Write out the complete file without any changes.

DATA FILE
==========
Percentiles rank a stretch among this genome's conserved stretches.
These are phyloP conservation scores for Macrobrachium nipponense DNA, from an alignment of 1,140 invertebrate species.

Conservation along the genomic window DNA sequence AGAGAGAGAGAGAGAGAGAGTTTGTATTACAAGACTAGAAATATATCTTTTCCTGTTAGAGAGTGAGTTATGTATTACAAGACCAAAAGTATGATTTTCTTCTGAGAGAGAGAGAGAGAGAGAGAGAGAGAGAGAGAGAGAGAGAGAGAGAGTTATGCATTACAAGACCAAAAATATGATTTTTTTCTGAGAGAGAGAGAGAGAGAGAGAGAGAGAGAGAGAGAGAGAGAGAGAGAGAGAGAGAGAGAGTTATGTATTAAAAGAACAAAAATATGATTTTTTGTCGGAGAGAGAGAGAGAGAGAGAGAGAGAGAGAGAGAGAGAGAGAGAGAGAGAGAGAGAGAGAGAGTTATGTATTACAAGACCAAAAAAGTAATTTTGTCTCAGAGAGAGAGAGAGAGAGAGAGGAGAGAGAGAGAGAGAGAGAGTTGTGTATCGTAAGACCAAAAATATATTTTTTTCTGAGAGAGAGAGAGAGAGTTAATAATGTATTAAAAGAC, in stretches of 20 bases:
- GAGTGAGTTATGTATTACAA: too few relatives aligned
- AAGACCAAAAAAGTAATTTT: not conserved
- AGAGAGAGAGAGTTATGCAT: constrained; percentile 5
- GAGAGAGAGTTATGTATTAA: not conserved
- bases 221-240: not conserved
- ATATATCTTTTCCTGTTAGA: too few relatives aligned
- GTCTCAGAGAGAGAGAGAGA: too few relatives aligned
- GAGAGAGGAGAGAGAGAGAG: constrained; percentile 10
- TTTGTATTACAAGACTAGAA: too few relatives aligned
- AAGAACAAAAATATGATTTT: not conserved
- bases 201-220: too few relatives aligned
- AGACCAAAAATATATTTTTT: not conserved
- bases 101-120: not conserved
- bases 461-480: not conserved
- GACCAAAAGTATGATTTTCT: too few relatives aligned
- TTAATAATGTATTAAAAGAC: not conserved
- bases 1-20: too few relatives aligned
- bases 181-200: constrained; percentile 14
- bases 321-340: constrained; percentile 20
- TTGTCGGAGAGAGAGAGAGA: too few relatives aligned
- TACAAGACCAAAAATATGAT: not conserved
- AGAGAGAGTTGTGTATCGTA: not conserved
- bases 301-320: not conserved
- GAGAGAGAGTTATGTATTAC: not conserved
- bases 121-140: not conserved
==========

Percentiles rank a stretch among this genome's conserved stretches.
These are phyloP conservation scores for Macrobrachium nipponense DNA, from an alignment of 1,140 invertebrate species.

Conservation along the genomic window DNA sequence AGAGAGAGAGAGAGAGAGAGTTTGTATTACAAGACTAGAAATATATCTTTTCCTGTTAGAGAGTGAGTTATGTATTACAAGACCAAAAGTATGATTTTCTTCTGAGAGAGAGAGAGAGAGAGAGAGAGAGAGAGAGAGAGAGAGAGAGAGAGTTATGCATTACAAGACCAAAAATATGATTTTTTTCTGAGAGAGAGAGAGAGAGAGAGAGAGAGAGAGAGAGAGAGAGAGAGAGAGAGAGAGAGAGAGTTATGTATTAAAAGAACAAAAATATGATTTTTTGTCGGAGAGAGAGAGAGAGAGAGAGAGAGAGAGAGAGAGAGAGAGAGAGAGAGAGAGAGAGAGAGAGTTATGTATTACAAGACCAAAAAAGTAATTTTGTCTCAGAGAGAGAGAGAGAGAGAGAGGAGAGAGAGAGAGAGAGAGAGTTGTGTATCGTAAGACCAAAAATATATTTTTTTCTGAGAGAGAGAGAGAGAGTTAATAATGTATTAAAAGAC, in stretches of 20 bases:
- GAGTGAGTTATGTATTACAA: too few relatives aligned
- AAGACCAAAAAAGTAATTTT: not conserved
- AGAGAGAGAGAGTTATGCAT: constrained; percentile 5
- GAGAGAGAGTTATGTATTAA: not conserved
- bases 221-240: not conserved
- ATATATCTTTTCCTGTTAGA: too few relatives aligned
- GTCTCAGAGAGAGAGAGAGA: too few relatives aligned
- GAGAGAGGAGAGAGAGAGAG: constrained; percentile 10
- TTTGTATTACAAGACTAGAA: too few relatives aligned
- AAGAACAAAAATATGATTTT: not conserved
- bases 201-220: too few relatives aligned
- AGACCAAAAATATATTTTTT: not conserved
- bases 101-120: not conserved
- bases 461-480: not conserved
- GACCAAAAGTATGATTTTCT: too few relatives aligned
- TTAATAATGTATTAAAAGAC: not conserved
- bases 1-20: too few relatives aligned
- bases 181-200: constrained; percentile 14
- bases 321-340: constrained; percentile 20
- TTGTCGGAGAGAGAGAGAGA: too few relatives aligned
- TACAAGACCAAAAATATGAT: not conserved
- AGAGAGAGTTGTGTATCGTA: not conserved
- bases 301-320: not conserved
- GAGAGAGAGTTATGTATTAC: not conserved
- bases 121-140: not conserved